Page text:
Manistee Middle School students tackle bullying issue

MANISTEE — Usually when a teacher hands out an assignment, each individual student benefits from that particular task.

Seventh grade Manistee Middle School students from Brian Veine's video production class take their pose against bullying. The student created a video called "Bully Free Zone" that promotes students taking a stand against bullying in the schools.(Ken Grabowski/News Advocate).

Seventh grade Manistee Middle School students from Brian Veine’s video production class take their pose against bullying. The student created a video called “Bully Free Zone” that promotes students taking a stand against bullying in the schools.(Ken Grabowski/News Advocate).

However, when Manistee Middle School video production teacher Brian Veine handed out an assignment tohis seventh grade class to create a video about the harm of bullying, the educational value from the experience was three-fold.

The first educational component that came into play was the students learned how to make a video that could deliver an important message. Veine wanted them to not only make a video, but to do it in a way that could hit home with both students and adults showing the harm of bullying.

Student Hailie Shack said the message they wanted to deliver was a well thought out process.

“We started organizing by doing a lot of brainstorming as the first two days we were still making up ideas before we started filming,” Shack said.

A second learning part of the assignment was to gain facts about what bullying is and what someone should do if they are being bullied by others. The third learning part of this assignment was to learn how to be an advocate against bullying and to  spread the word by educating their peers.

What they created was a video titled “Bully Free Zone.” It delivered many messages the students wanted to send to help others who are being bullied. What really hit home on that point was at the end of the video the whole class recited the words “Step up, so others don’t get stepped on.”

School officials agree that bullying is a local, state and national problem. It has been proven that bullying starts at the elementary level and peaks at the middle school where Veine’s students are currently located. Statistics further show that 67 percent of students feel schools respond poorly to bullying, and that is why Veine’s students wanted to send a message that it is of concern to everyone.

Throughout the video words would pop up in different sequences that carried a great deal of meaning to the nature of bullying. Each word is a stark reminder of what it does to a young person to be bullied.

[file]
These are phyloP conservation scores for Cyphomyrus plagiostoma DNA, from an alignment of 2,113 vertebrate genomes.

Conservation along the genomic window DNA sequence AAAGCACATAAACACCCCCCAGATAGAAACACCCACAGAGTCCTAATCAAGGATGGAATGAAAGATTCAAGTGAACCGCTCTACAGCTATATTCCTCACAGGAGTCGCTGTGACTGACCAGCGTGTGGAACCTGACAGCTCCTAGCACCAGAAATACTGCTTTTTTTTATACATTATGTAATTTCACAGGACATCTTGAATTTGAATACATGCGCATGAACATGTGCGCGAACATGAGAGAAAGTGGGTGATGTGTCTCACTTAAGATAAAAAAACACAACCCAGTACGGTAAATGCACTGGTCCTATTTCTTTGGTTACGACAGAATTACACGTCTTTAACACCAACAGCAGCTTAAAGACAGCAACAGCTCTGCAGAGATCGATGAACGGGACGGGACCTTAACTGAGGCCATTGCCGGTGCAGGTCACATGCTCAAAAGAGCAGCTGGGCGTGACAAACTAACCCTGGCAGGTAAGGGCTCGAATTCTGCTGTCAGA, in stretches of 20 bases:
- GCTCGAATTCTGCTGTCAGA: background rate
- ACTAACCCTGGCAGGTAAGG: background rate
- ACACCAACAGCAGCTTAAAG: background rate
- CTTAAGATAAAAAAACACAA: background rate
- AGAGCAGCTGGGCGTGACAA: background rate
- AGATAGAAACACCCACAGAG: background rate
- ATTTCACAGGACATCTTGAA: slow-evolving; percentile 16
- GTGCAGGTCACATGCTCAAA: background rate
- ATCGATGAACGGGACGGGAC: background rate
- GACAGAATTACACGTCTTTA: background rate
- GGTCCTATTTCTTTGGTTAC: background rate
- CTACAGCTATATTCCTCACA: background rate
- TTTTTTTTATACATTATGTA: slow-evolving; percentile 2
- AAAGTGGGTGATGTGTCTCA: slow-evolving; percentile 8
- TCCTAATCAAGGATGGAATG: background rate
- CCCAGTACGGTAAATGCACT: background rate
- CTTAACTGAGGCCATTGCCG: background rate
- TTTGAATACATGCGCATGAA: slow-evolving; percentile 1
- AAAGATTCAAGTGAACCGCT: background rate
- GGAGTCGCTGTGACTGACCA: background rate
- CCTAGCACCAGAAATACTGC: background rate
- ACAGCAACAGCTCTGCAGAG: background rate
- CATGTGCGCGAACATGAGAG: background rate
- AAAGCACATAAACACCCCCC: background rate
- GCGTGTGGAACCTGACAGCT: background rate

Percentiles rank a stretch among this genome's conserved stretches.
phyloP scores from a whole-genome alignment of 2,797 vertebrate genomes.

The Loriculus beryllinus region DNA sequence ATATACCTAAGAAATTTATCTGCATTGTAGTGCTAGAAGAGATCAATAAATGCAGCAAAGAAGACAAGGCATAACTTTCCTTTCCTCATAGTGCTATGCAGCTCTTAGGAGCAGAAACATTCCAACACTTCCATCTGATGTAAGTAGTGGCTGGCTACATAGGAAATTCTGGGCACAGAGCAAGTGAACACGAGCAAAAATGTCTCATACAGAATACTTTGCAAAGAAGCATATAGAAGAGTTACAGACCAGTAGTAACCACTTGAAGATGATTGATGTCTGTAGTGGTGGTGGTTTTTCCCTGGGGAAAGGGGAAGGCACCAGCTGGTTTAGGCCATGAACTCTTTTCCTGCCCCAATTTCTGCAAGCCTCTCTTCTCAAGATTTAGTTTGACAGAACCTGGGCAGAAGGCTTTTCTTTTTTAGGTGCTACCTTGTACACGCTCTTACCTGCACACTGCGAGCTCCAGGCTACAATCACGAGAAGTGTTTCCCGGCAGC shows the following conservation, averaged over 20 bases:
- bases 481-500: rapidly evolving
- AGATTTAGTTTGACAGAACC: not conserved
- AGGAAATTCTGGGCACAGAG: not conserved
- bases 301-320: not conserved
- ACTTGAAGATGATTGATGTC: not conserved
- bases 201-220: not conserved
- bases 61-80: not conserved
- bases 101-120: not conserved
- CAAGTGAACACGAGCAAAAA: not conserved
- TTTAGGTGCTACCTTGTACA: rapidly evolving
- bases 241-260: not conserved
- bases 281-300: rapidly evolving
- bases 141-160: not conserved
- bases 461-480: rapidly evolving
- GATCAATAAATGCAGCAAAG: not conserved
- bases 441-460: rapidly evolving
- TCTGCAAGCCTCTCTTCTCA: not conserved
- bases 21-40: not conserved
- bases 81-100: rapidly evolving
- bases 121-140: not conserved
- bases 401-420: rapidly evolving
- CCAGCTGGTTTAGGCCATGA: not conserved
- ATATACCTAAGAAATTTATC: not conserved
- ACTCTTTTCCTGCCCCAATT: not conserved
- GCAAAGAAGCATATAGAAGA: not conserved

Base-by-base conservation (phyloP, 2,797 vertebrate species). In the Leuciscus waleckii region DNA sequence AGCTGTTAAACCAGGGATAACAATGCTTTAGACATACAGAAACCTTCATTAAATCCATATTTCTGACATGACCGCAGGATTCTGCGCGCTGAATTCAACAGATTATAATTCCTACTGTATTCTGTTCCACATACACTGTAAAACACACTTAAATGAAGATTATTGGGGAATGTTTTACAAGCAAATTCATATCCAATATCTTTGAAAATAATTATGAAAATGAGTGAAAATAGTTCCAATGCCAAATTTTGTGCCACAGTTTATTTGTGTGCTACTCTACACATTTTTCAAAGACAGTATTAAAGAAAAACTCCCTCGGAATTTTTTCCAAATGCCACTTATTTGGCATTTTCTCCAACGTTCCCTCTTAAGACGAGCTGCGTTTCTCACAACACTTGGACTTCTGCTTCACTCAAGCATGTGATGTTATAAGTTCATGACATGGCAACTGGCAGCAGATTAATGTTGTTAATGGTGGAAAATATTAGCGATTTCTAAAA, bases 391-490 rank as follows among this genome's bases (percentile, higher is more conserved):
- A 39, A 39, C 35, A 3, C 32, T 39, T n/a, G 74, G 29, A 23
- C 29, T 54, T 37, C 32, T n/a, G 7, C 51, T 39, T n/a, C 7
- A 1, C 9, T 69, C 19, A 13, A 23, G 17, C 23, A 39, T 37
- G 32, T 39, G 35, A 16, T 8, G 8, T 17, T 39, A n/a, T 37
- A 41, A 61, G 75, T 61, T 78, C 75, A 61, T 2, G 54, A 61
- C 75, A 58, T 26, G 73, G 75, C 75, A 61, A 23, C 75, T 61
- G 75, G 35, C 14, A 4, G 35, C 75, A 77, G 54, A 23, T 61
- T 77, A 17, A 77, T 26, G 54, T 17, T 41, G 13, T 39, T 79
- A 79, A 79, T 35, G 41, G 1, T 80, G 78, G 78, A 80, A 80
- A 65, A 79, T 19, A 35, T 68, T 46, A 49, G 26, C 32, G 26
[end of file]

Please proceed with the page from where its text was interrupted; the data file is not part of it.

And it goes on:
Veine said they wanted everyone to have some duty in the creation of the video.

“We basically had everyone in the class become part of the video and that made a difference,” he said.

Student Andrew McGaffigan said that despite being an assignment, it also proved to be a fun learning experience.

“We also had a lot of fun making this video,” said McGaffigan. “It was a lot of work, but as we were about to finish it, we would think of more suggestions and they became great ideas. That was when we realized this can be really good.”

Veine said having that proverbial light bulb go off in the student’s heads that they did make a difference with this video was what made the project even more fulfilling. It is being shown around the school in their advisory classes and the message is beginning to hit home.

“They took ownership of it, and I think this is one of the biggest things they learned from this assignment,” said Veine. “It is not the video itself that is putting the message out. The students took ownership and when I hear them clap after we played it today it tells me they not only like it, but they are proud of their work.”

Veine said what made the difference was the way the students were authentic in their message. They didn’t just focus on facts, but more importantly they put their attention on solutions.

“That is the part that people will remember,” said Veine. “You also learned that to create something good takes work and it took a couple of weeks to finish this video. The production part was hard and many times we had to do it several times to get it right. But we wanted everyone involved because that allows us to take ownership.”

They hope the net result will be that becoming educated on the subject will cause the amount of bullying to decrease.

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Posted by Ken Grabowski

Ken is News Advocate’s education reporter. He coordinates coverage for all Manistee County schools and West Shore Community College. He can be reached by phone at (231) 398-3125 or by email at kgrabowski@pioneergroup.com.

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